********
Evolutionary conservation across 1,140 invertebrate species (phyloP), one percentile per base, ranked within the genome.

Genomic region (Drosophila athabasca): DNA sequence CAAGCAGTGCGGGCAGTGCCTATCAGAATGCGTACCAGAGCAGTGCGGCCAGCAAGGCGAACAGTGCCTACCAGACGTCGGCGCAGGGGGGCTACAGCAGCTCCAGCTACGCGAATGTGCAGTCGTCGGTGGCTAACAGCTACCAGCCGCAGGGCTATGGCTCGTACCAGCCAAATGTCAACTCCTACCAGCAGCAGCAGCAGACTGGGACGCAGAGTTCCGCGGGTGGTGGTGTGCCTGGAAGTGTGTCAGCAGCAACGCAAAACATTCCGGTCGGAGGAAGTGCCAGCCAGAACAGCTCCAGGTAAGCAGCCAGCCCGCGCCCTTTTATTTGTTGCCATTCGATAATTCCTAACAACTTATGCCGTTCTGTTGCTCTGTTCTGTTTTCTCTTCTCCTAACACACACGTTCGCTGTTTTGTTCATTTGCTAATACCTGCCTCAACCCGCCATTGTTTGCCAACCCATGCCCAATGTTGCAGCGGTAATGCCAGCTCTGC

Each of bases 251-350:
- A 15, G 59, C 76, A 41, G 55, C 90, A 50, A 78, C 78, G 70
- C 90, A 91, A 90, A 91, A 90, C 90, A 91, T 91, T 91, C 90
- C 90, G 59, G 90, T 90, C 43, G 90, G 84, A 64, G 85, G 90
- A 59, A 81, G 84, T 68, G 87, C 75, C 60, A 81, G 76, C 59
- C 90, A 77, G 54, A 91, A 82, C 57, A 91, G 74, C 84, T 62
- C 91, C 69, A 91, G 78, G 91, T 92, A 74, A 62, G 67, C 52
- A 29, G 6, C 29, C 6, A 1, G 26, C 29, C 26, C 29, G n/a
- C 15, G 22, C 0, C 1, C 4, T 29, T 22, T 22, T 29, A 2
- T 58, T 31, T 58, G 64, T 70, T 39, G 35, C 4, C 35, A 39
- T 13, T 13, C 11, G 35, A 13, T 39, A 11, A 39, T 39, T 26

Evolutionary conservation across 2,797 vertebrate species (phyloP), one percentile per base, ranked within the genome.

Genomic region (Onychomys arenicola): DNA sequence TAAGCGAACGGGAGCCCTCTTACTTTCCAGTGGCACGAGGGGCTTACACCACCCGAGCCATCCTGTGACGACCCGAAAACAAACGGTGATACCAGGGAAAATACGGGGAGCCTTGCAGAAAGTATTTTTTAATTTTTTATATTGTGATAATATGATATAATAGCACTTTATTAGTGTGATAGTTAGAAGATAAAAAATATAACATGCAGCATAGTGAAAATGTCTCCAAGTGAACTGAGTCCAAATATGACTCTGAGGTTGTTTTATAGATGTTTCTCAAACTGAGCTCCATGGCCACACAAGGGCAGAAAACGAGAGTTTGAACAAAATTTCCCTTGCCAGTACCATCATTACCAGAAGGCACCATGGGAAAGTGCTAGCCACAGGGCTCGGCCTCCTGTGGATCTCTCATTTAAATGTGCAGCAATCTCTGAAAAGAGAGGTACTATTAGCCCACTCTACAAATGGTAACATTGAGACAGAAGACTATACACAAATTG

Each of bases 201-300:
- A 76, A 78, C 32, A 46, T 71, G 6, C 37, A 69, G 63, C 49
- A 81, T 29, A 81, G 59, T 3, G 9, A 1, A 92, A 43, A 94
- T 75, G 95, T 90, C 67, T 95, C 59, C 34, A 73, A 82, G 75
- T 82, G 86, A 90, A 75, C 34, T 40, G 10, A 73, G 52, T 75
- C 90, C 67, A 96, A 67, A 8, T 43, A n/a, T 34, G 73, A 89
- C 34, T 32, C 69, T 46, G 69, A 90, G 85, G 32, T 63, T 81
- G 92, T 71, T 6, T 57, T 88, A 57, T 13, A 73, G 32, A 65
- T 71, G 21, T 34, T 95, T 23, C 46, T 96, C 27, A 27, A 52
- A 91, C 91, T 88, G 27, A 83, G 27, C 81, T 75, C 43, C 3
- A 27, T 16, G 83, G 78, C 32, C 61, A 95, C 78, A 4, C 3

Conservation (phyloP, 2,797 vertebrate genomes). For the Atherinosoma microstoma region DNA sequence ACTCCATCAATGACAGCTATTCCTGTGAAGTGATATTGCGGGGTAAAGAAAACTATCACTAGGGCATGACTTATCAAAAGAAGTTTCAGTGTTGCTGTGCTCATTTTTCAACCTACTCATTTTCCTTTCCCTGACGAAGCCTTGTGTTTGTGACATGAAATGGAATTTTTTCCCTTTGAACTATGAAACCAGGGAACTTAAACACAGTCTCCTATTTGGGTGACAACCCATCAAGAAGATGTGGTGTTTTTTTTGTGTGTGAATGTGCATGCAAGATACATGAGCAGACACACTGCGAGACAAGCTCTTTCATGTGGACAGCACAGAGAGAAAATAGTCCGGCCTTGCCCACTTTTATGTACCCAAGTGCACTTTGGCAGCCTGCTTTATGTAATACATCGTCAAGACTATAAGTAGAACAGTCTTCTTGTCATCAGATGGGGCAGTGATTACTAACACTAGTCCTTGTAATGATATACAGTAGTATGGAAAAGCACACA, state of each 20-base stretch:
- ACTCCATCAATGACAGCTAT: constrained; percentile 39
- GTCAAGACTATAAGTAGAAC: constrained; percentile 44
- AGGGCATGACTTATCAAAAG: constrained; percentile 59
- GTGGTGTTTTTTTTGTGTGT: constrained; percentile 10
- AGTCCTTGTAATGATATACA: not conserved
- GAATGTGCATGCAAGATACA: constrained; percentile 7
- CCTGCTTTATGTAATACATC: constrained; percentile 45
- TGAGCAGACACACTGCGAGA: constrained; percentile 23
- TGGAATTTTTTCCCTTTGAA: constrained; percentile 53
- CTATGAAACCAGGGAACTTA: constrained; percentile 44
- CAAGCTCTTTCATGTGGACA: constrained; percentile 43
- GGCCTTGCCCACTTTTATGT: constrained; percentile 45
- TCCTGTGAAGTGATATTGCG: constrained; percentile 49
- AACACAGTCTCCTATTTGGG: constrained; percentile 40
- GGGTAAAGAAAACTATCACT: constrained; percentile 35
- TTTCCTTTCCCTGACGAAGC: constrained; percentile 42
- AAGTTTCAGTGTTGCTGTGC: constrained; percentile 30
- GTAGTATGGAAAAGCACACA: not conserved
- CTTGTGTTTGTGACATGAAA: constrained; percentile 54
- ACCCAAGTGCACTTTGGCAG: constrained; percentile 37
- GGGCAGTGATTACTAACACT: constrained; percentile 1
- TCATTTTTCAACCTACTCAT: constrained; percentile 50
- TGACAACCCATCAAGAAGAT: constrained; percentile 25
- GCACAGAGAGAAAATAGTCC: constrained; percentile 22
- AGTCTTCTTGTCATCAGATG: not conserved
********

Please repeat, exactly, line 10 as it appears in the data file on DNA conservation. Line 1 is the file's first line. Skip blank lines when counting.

- A 29, G 6, C 29, C 6, A 1, G 26, C 29, C 26, C 29, G n/a